Slide rails

There are a huge variety of commercial rail systems available. These include:
  • Hardened steel shafts with recirculating ball bearings. These are very low friction and have little backlash. The shafts must be protected from sparks. Any sparks that weld themselves to the shaft will rapidly damage the bearings and seals.
  • Hardened steel shafts with polymer plain bearings. These are cheaper but dust ingress is a problem.
  • Linear slides with grooved bearings that run on a hardened, ground rail. Low friction, cheaper than recirculating ball bearings but again, dust and sparks can be a problem.
Unfortunately they have one thing in common. They are very expensive. If you are building a machine that runs 24 hours a day then you can justify the cost. However, I am building a budget home machine here so another solution has to be found.
My solution was to use rubber sealed skateboard wheel bearings running directly on the box-section framework. It is crude and will make any professional CNC machine designer cringe but it does work!
 Steel box-section is not accurate to a fraction of a thou like the purpose-made linear systems so the bearings have to be spring loaded to keep backlash to a minimum. Spring loading potentially reduces the stiffness of the system but the loads are very light so this is not a major problem.

The X axis

The X axis carriage uses a total of seven bearings. Two run on the top of the rail and take the weight of the Y axis motor assembly. Two run on the rear of the rail and keep the Y axis square to the X axis. The last two bearings run on the front of the rail and are spring loaded to prevent backlash. The seventh bearing is on the far end of the carriage to take the weight.

The X axis carriage, showing the motor mount and adjustable brace to ensure that the Y axis is at exactly 90 degrees to the X axis.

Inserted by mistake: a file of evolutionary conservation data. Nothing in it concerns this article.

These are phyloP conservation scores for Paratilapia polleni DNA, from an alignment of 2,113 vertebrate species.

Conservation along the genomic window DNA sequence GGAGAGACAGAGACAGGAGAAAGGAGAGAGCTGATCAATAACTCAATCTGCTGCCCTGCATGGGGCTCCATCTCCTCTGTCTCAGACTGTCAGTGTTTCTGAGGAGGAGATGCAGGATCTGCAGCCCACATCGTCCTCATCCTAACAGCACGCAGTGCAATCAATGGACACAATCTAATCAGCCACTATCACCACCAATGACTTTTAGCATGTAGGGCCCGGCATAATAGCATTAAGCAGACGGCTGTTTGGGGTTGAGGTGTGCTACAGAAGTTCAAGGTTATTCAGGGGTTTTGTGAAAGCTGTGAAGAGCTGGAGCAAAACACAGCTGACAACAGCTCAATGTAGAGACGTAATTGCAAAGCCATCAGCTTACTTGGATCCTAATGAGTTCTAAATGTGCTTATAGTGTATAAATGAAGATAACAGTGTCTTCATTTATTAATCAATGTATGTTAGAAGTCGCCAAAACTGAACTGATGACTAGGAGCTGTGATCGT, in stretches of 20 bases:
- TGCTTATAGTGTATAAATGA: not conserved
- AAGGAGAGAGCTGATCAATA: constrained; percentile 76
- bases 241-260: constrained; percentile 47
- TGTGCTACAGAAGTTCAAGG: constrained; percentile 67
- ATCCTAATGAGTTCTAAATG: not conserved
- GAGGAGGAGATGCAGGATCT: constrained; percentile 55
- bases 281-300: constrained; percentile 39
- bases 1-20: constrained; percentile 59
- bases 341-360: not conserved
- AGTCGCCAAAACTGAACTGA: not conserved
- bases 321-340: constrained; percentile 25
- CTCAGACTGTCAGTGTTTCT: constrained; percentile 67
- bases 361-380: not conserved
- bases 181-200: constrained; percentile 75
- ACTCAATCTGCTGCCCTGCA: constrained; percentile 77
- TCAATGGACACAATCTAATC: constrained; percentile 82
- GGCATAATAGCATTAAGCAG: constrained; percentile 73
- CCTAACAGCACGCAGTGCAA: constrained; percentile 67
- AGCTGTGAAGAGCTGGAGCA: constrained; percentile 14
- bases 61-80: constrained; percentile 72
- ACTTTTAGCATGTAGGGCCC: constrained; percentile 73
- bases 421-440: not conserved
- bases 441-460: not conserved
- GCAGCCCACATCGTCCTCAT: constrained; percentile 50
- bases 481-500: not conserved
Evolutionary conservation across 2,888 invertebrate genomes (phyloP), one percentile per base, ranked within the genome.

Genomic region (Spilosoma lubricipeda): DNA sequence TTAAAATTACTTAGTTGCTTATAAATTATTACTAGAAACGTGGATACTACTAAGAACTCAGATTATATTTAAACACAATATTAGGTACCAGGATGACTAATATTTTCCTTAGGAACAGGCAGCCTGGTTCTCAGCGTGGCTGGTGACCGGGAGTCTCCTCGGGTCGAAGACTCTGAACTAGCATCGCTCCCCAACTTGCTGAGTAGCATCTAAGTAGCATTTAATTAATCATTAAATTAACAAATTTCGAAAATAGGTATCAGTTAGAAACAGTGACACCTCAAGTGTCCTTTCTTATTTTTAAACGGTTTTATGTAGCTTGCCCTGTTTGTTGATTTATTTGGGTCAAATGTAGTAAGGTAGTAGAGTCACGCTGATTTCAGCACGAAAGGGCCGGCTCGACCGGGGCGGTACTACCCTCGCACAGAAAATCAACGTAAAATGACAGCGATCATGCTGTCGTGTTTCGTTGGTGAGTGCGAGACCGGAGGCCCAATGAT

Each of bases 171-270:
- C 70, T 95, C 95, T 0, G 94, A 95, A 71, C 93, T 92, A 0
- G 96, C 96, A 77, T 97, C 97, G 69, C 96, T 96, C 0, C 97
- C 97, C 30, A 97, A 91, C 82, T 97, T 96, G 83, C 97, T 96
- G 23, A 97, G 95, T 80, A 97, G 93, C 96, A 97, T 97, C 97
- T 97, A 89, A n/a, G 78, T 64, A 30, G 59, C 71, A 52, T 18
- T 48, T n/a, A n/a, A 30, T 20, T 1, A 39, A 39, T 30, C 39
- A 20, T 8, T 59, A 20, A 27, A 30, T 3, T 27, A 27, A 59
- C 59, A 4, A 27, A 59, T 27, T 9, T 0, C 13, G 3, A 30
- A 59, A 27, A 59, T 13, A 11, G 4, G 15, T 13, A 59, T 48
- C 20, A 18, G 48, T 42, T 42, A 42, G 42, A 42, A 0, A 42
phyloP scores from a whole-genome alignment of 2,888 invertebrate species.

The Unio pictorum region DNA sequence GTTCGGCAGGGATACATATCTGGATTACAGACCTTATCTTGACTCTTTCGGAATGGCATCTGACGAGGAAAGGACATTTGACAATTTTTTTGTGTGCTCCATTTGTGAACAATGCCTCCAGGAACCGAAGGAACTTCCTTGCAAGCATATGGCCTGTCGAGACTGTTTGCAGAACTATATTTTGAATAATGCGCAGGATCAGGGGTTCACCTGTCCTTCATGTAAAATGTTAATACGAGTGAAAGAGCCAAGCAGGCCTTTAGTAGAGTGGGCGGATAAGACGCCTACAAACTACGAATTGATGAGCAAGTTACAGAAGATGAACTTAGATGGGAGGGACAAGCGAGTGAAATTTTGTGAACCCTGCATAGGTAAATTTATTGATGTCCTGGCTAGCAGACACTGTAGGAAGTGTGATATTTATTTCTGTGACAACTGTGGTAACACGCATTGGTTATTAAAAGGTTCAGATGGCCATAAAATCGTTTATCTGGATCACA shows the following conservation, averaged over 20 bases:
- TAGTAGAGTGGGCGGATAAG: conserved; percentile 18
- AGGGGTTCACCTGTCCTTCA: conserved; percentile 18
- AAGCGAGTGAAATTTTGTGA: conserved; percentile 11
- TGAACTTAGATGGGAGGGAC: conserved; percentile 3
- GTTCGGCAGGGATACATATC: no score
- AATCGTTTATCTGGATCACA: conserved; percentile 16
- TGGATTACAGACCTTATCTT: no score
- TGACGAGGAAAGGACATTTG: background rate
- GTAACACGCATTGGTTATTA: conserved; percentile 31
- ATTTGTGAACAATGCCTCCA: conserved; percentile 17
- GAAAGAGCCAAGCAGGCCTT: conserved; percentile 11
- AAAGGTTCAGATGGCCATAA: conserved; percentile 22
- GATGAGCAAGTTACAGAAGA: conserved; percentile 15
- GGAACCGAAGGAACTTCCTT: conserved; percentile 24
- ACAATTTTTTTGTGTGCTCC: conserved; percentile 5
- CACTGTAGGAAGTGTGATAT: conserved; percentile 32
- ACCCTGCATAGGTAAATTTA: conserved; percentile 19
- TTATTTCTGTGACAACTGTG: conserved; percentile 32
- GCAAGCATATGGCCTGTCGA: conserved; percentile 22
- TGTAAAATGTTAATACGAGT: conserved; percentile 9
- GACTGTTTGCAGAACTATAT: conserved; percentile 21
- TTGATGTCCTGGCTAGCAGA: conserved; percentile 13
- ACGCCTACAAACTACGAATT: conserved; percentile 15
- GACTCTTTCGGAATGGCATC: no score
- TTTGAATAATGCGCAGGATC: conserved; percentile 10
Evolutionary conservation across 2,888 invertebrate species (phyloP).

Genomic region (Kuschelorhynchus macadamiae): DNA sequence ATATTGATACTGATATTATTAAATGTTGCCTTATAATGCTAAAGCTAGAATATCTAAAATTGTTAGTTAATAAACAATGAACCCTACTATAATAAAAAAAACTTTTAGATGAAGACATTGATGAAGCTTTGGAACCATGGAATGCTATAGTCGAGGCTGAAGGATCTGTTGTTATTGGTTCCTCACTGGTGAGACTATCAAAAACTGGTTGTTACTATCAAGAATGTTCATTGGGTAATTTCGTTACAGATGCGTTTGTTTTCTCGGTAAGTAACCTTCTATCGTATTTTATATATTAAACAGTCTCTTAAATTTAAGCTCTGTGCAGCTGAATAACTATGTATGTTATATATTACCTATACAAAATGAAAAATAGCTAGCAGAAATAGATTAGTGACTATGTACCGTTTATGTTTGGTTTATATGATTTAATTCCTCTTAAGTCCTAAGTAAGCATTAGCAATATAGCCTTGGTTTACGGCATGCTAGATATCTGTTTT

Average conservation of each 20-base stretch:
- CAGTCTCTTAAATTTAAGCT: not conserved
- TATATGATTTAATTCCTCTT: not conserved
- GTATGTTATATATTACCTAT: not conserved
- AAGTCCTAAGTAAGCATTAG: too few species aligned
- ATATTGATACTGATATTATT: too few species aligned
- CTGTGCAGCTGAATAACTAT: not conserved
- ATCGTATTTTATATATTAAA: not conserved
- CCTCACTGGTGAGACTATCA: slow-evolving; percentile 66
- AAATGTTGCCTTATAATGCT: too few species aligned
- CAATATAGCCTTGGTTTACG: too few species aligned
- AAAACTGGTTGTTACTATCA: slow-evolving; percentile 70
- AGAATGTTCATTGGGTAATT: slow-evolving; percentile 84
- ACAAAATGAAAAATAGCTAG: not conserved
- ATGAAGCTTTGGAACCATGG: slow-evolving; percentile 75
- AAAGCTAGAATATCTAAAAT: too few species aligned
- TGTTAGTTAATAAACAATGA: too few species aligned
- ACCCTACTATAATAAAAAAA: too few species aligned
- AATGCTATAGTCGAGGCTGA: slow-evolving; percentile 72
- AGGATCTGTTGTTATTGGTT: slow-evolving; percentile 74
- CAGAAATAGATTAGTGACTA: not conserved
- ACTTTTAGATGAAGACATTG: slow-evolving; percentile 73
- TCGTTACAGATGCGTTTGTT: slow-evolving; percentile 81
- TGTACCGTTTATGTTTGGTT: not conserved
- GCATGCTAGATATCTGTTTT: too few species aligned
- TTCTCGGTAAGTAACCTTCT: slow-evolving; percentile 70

The rear of the X axis carriage, showing the fixed  bearings and the Y axis motor mount.

To compensate for any variation in the width of the rail, the front bearings are preloaded with a spring. You can also see the adjuster to set the Y axis to exactly 90 degrees.

The Y axis

The Y axis carriage is even simpler. It uses three bearings and two steel rubbing pads (er.. actually screw heads).  Two bearings run on the front of the rail and one bearing runs on the back. The pads take the weight of the assembly. The weight of the  cutter head tries to twist the carriage round on the rail, providing the preload for the bearings.  The unsightly chunk of angle sticking out is to increase the preload because I had problems with the carriage lifting.

  This is the rear of the Y axis carriage, showing the single bearing and cable guides.

Y axis side  This is the Y axis carriage from the side. The front bearings sit lower than the rear bearings so that the carriage doesn't twist itself off the rail. The horrible bit of angle iron acts as a weigt to provide enough load on the bearings to stop the carriage from lifting.

This is the Y axis from the front. The cylindrical object just behind the torch is the Z axis solenoid.

The Z axis

The Z axis is very simple. When the arc is established a solenoid pulls the torch down onto the work. When the arc stops the solenoid is de-energised and a spring lifts the torch. The torch is a drag type so it is designed to work with the tip in contact with the work.

The torch fits in an aluminium cup which is attached to the solenoid. An aluminium bar positioned between two bolts stops the torch from twisting.